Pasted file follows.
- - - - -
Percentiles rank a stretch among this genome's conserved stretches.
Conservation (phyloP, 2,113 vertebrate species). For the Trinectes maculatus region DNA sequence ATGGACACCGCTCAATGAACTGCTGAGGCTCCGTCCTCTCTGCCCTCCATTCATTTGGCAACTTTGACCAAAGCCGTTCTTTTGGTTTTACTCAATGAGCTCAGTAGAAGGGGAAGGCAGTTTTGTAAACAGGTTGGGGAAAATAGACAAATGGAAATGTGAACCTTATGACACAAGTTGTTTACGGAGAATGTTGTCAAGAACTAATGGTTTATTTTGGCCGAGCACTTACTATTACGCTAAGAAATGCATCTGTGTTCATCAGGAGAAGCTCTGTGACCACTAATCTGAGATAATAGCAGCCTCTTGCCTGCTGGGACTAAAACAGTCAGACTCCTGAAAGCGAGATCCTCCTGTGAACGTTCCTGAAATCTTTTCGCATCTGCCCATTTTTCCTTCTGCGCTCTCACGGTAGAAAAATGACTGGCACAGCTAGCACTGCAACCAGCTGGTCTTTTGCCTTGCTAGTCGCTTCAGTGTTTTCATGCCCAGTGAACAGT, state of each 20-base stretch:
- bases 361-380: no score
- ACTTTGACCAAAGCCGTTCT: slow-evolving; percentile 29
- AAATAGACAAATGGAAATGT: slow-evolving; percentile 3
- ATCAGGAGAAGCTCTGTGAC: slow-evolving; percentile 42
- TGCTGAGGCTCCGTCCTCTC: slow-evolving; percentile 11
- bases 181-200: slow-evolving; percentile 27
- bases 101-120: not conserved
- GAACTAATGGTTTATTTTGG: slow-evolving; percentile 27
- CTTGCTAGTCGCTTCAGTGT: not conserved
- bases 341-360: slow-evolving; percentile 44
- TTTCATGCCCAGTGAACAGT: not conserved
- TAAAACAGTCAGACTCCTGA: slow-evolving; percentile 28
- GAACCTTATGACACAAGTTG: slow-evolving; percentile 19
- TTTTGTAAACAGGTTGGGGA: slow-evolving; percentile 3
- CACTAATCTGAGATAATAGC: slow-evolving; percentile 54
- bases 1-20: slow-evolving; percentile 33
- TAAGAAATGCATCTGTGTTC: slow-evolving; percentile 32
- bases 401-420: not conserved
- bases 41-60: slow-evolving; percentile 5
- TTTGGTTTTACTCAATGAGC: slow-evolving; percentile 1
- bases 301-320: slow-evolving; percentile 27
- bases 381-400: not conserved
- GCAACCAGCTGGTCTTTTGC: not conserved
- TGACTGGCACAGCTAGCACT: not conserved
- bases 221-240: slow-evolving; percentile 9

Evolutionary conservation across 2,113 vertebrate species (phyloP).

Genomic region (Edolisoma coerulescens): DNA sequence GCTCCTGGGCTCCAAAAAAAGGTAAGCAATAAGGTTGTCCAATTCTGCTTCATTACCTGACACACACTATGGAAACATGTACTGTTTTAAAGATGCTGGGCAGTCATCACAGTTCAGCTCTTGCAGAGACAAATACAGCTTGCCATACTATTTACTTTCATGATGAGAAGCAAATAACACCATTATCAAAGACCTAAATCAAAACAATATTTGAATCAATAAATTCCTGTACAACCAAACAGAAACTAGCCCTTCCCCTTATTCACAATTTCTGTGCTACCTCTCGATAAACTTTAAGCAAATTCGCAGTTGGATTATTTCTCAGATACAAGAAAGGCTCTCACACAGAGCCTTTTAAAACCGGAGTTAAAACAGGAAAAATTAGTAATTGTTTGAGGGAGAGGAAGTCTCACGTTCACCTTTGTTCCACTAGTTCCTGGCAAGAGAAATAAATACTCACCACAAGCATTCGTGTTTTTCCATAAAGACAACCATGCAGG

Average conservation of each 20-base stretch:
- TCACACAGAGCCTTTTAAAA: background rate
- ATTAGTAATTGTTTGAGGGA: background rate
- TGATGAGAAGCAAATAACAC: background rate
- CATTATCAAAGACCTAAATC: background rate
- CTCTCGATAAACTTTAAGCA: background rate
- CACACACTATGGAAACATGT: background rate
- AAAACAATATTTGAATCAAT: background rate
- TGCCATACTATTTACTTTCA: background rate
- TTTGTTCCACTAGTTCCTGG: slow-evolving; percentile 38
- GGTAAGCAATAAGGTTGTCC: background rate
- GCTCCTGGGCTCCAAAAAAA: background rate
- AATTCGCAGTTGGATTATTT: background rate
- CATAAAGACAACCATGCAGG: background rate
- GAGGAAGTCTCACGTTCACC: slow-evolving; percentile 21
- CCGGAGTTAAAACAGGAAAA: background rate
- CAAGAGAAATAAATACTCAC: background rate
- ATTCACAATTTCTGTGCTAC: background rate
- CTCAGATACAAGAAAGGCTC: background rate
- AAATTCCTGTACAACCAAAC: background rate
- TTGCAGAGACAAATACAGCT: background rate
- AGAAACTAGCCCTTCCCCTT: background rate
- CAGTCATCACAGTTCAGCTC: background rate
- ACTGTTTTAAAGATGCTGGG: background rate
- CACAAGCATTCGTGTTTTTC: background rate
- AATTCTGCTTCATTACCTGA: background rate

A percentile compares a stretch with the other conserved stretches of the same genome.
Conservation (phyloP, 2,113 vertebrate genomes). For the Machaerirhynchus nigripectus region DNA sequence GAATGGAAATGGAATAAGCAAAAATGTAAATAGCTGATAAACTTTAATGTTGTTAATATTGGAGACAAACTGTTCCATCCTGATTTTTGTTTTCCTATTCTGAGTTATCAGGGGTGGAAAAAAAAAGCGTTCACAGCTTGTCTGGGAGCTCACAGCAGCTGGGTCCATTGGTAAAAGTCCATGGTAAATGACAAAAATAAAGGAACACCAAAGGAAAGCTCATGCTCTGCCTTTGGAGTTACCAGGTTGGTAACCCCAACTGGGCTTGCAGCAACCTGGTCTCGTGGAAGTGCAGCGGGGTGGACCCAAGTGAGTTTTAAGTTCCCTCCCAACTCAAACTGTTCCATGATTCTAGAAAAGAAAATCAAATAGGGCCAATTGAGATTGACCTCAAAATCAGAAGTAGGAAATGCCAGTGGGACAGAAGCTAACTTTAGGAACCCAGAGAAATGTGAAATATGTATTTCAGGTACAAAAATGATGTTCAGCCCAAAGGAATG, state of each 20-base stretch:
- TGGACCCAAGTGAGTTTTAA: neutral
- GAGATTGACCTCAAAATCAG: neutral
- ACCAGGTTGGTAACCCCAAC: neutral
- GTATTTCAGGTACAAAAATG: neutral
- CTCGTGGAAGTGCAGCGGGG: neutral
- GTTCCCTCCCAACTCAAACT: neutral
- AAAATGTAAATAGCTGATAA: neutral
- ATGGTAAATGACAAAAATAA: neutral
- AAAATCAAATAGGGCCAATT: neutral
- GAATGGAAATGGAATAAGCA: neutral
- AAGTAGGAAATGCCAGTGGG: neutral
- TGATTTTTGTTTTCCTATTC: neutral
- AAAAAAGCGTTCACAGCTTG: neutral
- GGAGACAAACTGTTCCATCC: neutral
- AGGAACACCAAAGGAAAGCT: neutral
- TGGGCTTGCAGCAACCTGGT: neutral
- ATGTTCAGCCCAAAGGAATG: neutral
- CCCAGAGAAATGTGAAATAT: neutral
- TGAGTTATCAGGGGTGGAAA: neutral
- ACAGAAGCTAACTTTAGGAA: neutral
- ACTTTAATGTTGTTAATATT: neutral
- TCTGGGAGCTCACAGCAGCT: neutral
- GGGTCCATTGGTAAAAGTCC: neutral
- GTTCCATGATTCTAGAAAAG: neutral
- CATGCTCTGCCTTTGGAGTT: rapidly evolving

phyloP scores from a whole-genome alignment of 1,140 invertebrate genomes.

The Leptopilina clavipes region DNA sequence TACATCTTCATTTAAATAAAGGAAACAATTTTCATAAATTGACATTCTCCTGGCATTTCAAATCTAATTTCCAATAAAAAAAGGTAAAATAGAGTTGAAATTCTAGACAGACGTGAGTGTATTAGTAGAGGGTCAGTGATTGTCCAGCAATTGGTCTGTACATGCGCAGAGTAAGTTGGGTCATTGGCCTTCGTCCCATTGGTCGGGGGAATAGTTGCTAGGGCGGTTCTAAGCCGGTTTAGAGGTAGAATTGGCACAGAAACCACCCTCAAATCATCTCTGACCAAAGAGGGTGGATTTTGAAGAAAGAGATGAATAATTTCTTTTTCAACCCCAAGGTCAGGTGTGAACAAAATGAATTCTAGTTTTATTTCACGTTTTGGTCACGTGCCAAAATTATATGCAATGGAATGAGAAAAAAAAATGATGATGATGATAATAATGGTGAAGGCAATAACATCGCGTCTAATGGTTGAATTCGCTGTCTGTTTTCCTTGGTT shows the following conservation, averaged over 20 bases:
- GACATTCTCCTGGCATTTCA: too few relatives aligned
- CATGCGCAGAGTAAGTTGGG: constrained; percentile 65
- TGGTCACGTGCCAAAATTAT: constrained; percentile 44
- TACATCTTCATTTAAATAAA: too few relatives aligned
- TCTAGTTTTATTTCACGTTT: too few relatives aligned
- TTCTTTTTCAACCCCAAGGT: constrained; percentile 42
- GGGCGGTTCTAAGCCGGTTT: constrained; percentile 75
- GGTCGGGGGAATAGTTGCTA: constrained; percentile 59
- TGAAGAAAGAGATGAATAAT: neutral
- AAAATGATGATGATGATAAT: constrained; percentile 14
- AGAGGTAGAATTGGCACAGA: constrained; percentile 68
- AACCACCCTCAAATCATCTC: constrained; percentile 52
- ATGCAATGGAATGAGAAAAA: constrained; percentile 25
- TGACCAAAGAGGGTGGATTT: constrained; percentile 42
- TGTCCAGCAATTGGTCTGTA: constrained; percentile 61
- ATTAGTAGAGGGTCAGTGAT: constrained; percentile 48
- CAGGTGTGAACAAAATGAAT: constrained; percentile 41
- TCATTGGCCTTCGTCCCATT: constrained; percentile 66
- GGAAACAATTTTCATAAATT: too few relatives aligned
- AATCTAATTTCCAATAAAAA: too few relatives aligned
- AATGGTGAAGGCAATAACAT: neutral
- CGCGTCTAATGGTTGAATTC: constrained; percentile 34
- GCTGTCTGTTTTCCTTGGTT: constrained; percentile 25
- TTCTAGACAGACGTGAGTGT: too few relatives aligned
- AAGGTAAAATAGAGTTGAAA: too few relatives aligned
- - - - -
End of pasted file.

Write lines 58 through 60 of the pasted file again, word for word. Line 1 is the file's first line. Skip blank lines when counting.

- TGGACCCAAGTGAGTTTTAA: neutral
- GAGATTGACCTCAAAATCAG: neutral
- ACCAGGTTGGTAACCCCAAC: neutral